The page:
I'd love to see them try and enforce those fines  ;D
But I guess you have to have something token in there.
 

Offline Maxlor

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Re: OSHWA: Open Source Hardware Certification Version 1
« Reply #7 on: September 26, 2015, 01:53:48 am »
It's worth remembering that where the whole "open source" idea comes from, and what's at its core: it comes from the software world, and the goal is for people to be in control of the system they use. (Well, that's the RMS interpretation of it anyway.) It is not part of even RMS' interpretation that everything has to be free for anyone. It's not unheard of for example to provide source code, but to also ask money for windows binaries for example.

If I were to translate this thought to the hardware world, I would ask for:
  • a schematic in order to understand the device I bought, and to be able to change it as I see fit.
  • some way to correlate the schematic to the physical hardware.
  • if software is involved in some way, the source code, and a way to modify the source and apply it to the device.

I don't think that includes layout files, or things like moulds.

Coming from the software world, the intention behind open source is quite clear for me. It's to enable understanding and modification, not cloning and freeloading. While those latter effects might be inherent with software, they're not with hardware, and I don't see why they should be.
 

Offline DrGeoff

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Re: OSHWA: Open Source Hardware Certification Version 1
« Reply #8 on: September 26, 2015, 02:50:58 am »
Quote
Enforcement will consist of:
Bringing the alleged failure to comply to the attention of the responsible party and giving the responsible party an opportunity to respond and/or correct
A second attempt to contact the responsible party to structure a path towards compliance
Public listing of the non-compliant project or product on the OSHWA website
Monthly fines not to exceed $500 per month
Monthly fines not to exceed $1,000 per month
Monthly fines not to exceed $10,000 per month

I'd love to see them try and enforce those fines  ;D
But I guess you have to have something token in there.

Sounds like a bunch of idiot bureaucrats getting involved. A designer takes the time and effort to open their designs to the public for free and suddenly they want you to be compliant to some arbitrary spec and fine you if you are not?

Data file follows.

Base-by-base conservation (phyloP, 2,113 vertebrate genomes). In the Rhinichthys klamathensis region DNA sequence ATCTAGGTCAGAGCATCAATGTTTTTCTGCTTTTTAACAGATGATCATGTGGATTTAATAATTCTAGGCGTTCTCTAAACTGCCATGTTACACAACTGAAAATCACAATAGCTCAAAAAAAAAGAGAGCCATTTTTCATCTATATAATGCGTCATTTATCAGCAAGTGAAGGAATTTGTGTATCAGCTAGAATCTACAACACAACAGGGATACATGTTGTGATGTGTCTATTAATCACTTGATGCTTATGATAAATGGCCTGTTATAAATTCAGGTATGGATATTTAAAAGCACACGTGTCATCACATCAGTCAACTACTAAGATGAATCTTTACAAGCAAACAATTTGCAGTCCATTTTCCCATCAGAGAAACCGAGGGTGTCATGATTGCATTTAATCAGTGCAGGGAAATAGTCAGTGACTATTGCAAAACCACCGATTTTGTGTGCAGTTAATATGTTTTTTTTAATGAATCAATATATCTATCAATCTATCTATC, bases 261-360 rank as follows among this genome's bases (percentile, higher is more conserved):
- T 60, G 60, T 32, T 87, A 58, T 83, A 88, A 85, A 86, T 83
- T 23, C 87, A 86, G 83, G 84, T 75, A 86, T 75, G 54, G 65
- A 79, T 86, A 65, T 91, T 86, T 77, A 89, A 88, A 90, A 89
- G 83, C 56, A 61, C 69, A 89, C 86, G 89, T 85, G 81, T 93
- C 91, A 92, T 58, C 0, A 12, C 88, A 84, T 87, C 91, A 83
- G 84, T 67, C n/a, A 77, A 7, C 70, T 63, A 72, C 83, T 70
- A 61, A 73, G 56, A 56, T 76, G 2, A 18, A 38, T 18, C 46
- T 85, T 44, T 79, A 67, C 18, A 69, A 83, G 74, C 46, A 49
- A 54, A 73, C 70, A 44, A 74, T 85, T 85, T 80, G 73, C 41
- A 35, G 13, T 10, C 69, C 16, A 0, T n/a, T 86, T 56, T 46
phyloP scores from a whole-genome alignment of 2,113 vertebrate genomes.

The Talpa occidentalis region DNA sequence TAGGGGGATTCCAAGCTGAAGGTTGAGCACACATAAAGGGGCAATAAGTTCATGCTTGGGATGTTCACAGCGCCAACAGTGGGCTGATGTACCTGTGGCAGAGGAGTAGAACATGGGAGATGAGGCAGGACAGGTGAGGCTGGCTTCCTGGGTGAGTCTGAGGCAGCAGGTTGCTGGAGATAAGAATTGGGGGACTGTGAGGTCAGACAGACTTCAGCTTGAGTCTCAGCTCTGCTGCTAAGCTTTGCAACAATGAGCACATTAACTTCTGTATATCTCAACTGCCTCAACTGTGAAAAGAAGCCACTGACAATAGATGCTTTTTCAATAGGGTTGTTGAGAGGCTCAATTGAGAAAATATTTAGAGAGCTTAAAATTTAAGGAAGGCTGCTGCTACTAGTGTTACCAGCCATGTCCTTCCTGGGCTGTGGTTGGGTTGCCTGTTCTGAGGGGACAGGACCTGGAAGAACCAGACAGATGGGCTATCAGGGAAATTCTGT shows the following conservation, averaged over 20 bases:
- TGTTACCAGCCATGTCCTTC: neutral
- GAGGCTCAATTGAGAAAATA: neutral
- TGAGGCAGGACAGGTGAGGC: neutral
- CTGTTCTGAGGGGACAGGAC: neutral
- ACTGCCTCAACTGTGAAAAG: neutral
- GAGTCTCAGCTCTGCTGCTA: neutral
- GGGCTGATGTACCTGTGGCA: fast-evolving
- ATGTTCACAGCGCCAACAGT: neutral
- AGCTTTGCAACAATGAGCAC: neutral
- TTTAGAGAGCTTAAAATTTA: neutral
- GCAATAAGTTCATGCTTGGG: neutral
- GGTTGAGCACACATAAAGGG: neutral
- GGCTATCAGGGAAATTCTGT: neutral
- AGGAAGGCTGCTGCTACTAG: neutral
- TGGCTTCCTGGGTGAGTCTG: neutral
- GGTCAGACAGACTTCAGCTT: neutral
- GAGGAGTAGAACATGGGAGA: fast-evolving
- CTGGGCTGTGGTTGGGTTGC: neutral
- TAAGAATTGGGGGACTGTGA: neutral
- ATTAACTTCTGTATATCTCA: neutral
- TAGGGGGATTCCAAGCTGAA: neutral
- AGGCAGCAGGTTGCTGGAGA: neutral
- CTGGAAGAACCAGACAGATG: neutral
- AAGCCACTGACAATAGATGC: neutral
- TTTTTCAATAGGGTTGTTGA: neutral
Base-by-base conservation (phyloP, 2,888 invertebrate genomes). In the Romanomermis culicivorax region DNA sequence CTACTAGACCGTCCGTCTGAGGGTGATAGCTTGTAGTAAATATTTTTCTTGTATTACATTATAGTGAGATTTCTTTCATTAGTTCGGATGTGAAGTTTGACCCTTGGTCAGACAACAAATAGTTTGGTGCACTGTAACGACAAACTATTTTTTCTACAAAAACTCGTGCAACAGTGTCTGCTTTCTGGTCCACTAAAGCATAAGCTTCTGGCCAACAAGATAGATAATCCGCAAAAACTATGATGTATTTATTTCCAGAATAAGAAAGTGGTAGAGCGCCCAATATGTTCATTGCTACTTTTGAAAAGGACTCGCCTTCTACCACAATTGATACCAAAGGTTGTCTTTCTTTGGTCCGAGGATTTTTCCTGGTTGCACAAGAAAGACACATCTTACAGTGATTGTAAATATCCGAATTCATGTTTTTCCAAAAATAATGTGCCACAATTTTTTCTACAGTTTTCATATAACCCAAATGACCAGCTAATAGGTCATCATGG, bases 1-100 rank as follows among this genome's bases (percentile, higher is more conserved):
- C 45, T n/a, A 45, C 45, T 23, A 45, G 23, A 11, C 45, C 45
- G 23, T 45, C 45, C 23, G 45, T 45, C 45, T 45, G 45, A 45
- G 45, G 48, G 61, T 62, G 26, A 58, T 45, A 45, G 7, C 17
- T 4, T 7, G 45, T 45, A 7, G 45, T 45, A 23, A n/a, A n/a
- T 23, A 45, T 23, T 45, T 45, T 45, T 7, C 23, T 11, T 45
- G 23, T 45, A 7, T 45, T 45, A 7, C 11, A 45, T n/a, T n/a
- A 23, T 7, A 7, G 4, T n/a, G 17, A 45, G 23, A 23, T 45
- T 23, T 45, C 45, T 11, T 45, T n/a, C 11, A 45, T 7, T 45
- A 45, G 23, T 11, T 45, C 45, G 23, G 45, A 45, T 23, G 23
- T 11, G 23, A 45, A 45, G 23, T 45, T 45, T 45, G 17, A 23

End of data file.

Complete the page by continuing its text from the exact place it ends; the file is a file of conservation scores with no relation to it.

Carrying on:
Count me out. I make designs, circuits, pcb's available on my site and that's it. People download them, use them, get gerber files to make the design directly, or use the pdf of the schematic to recreate it in the CAD software of their choice and change it however they wish. Since I use proprietary CAD software then there is no point making the designs available that way. However I'm not going to switch to something else just to keep a bunch of bureacrats happy.

Software is just text source files, usuually intended for a particular compiler. Others can port it to whatever compiler/toolset they want. Same with hardware designs. They can be ported to whatever tool the end user wants.

Was it really supposed to do that?
 

Offline con-f-use

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Re: OSHWA: Open Source Hardware Certification Version 1
« Reply #9 on: September 26, 2015, 09:03:59 am »
For example, if a multimeter manufacturer wanted to produce an otherwise "open hardware" multimeter, but didn't want to release say the original CAD files for the case and mouldings (which would be useless to anyone except a direct cloner), how do they do it? They can't call it "OSHW" and use the logo for a product where they have otherwise made completely open in terms of schematics, firmware, protocols etc
Can't they just call the board open source hardware and say something like "OSHW inside"?

These people don't seem to understand the concept of "unintended consequences". They have bright futures as career politicians and bureaucrats.
I don't get your meaning, but I've met Addie in Innsbruck. She's part of the lasersaur project, and an overall nice person.
 

Offline EEVblog

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Re: OSHWA: Open Source Hardware Certification Version 1
« Reply #10 on: September 26, 2015, 09:12:18 am »
For example, if a multimeter manufacturer wanted to produce an otherwise "open hardware" multimeter, but didn't want to release say the original CAD files for the case and mouldings (which would be useless to anyone except a direct cloner), how do they do it? They can't call it "OSHW" and use the logo for a product where they have otherwise made completely open in terms of schematics, firmware, protocols etc
Can't they just call the board open source hardware and say something like "OSHW inside"?

Not really, because the OSHW Association have kind of hijacked the term. And you certainly can't/shouldn't use the logo without meeting the "definition" as laid down by them. Of course none of it is legally enforceable, it's a community vibe thing.
If I had a project that didn't meet the terms, I wouldn't put the logo on it, and I'd just use the simple term "Open Hardware" or something like that.
Of course, in practice tons of people use the logo without giving two hoots about if they actually meet the definition or not.
 

Offline EEVblog

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Re: OSHWA: Open Source Hardware Certification Version 1
« Reply #11 on: September 26, 2015, 09:18:37 am »
Quote
This will be a new certification logo so it will have no impact on existing products with the open gear.

So there will be a new certification logo. They aren't looking to enforce (nor could they) the current "open gear" logo.